Abacca Anjain-Maddison of the Marshall Islands—a place that has experienced the consequences of nuclear weapons first-hand—spoke on behalf of ICAN at the conclusion of this historic conference:
“The adoption of this landmark agreement today fills us with hope that the mistakes of the past will never be repeated. It fills us with hope that we will pass on to our children and grandchildren a world forever free of these awful bombs.”
Setsuko Thurlow said at the beginning of these negotiations that the ban treaty would “change the world.” With the successful conclusion of the negotiations, we now have a powerful new legal, moral, and political tool to do just that. We will have to maintain the partnership of states, international organizations, and civil society that has brought us this far in order to use the tool we’ve created for its intended purpose.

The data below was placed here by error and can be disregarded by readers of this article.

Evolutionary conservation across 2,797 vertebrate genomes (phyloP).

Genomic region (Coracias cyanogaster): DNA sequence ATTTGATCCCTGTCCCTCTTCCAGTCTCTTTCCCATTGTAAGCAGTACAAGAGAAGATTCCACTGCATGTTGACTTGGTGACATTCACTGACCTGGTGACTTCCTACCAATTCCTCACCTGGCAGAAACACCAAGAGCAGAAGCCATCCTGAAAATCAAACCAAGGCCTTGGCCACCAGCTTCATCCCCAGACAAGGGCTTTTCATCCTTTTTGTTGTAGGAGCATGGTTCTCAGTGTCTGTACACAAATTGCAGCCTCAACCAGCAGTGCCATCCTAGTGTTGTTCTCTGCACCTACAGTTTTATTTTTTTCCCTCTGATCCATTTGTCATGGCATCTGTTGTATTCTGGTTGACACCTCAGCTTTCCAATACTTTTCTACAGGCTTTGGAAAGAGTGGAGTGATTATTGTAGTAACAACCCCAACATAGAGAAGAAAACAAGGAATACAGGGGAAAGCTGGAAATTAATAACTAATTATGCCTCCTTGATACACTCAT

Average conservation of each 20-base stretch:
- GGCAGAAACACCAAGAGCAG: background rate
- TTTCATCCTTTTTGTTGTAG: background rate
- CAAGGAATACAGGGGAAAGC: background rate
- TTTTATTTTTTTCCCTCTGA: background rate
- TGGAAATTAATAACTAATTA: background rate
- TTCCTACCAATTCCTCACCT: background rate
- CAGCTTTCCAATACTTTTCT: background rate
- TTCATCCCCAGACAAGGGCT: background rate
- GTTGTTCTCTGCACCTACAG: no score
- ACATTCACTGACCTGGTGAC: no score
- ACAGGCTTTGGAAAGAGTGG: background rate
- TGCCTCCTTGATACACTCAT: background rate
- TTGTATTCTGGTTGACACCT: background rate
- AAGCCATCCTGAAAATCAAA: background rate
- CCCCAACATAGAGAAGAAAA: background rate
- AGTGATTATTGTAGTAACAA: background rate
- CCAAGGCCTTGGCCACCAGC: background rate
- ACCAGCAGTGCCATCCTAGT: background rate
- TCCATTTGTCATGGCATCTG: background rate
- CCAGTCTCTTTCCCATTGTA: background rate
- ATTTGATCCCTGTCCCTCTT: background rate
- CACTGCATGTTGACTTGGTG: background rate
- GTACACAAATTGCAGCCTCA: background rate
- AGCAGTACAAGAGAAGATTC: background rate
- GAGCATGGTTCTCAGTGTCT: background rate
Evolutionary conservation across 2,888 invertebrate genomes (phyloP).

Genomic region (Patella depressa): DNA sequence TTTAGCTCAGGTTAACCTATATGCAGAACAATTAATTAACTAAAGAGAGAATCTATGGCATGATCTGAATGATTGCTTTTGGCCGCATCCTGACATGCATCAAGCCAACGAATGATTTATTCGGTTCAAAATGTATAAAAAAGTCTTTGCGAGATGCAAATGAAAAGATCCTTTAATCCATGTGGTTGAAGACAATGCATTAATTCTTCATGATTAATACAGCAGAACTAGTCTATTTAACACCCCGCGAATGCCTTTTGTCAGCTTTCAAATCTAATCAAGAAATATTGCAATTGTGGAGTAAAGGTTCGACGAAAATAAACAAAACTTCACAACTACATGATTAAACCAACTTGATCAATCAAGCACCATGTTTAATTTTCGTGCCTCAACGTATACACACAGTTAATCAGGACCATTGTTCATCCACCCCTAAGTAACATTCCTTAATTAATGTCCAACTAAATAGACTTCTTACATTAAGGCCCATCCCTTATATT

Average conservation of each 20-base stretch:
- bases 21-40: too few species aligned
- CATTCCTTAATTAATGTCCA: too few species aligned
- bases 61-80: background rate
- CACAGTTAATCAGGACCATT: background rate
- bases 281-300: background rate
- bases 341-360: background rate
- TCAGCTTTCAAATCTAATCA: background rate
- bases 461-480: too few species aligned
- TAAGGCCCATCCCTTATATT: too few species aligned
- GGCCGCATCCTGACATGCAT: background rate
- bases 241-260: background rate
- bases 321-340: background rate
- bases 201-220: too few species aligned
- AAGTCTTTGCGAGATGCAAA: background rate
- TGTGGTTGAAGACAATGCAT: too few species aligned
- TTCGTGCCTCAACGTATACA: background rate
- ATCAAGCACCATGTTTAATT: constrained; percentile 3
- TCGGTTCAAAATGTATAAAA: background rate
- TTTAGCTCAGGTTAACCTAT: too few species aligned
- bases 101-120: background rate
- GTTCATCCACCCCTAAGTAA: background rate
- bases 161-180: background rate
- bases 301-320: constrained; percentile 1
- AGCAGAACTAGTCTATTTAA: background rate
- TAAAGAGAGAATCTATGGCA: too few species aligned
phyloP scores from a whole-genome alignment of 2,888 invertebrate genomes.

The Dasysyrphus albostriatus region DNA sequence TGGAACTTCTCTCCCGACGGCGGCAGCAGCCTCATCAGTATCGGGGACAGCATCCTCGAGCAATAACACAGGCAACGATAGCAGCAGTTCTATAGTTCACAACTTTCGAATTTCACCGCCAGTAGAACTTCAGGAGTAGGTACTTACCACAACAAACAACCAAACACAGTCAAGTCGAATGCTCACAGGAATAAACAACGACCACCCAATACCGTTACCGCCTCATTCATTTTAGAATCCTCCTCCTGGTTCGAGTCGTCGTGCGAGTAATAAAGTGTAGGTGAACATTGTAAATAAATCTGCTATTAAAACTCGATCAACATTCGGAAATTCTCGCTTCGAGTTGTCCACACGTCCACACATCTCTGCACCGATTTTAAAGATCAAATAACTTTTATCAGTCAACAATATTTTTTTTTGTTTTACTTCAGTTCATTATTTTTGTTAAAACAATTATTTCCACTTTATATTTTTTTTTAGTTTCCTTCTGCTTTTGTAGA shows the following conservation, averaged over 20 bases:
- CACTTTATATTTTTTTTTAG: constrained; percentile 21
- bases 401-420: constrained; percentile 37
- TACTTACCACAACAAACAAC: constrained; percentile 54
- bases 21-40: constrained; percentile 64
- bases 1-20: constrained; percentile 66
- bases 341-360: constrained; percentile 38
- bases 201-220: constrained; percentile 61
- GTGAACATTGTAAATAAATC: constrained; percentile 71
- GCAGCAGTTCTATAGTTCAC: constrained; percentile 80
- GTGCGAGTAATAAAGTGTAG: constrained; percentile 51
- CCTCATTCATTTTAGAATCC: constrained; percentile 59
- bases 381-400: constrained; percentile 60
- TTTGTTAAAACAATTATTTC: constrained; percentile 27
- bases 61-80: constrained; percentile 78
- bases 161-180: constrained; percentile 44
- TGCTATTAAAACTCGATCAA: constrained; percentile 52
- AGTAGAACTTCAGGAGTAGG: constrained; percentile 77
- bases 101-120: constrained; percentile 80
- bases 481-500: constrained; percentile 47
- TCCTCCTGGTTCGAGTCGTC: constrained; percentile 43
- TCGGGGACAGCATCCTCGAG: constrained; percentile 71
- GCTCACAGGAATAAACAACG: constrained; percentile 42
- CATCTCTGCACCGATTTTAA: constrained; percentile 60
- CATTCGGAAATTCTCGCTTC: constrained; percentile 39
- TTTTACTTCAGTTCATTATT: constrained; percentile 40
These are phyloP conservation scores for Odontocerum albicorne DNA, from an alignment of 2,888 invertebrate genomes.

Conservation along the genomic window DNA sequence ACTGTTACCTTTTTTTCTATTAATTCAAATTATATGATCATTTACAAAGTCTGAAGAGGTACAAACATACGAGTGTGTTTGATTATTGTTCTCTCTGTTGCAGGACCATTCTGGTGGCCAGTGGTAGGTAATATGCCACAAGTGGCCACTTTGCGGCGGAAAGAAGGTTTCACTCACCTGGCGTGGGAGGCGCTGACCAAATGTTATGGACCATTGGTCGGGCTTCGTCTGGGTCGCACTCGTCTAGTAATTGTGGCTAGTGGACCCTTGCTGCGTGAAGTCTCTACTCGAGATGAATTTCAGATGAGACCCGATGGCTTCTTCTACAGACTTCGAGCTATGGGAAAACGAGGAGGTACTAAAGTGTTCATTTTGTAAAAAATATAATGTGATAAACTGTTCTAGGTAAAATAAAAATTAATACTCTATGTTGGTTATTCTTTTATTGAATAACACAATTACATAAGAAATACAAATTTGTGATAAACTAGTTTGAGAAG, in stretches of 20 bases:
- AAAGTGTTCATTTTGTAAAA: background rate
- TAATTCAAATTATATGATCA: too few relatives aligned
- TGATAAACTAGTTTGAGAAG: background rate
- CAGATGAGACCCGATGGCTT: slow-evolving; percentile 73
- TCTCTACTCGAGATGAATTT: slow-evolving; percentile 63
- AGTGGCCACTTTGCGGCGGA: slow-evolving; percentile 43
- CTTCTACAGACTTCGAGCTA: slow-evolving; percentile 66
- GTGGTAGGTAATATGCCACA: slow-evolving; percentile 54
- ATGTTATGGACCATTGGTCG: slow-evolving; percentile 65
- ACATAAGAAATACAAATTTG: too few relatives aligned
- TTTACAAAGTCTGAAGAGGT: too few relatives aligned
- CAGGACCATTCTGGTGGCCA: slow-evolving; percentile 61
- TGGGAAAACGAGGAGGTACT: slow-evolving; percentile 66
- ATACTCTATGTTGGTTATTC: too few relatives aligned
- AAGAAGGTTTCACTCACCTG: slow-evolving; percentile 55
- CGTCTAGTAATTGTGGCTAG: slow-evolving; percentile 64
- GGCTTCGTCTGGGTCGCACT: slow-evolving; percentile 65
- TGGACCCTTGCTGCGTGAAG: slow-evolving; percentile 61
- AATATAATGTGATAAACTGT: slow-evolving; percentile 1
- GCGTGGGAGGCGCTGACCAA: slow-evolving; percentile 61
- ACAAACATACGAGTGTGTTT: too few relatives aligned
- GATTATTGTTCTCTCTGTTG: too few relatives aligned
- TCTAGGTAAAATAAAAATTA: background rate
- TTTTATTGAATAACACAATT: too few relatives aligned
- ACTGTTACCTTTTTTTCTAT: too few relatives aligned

Nuclear weapons have been banned. All that’s left now is to eliminate them once and for all.
Nuclear weapons have been banned.
Stigmatized and prohibited. That means we’re two-thirds of the way to fulfilling the Humanitarian Pledge, which feels like it was launched only yesterday.
It took three international conferences, two open-ended working groups, medical and scientific evidence accumulated over some 50 or more years, decades of selfless appeals by the Hibakusha and by the victims of nuclear testing, a core group of states with the courage to take effective leadership, a decisive UN resolution, four weeks of honest, good faith negotiating by people who really and truly want to rid the world of nuclear weapons, and seven years of intensive campaigning by ICAN…
…and nuclear weapons have been banned.
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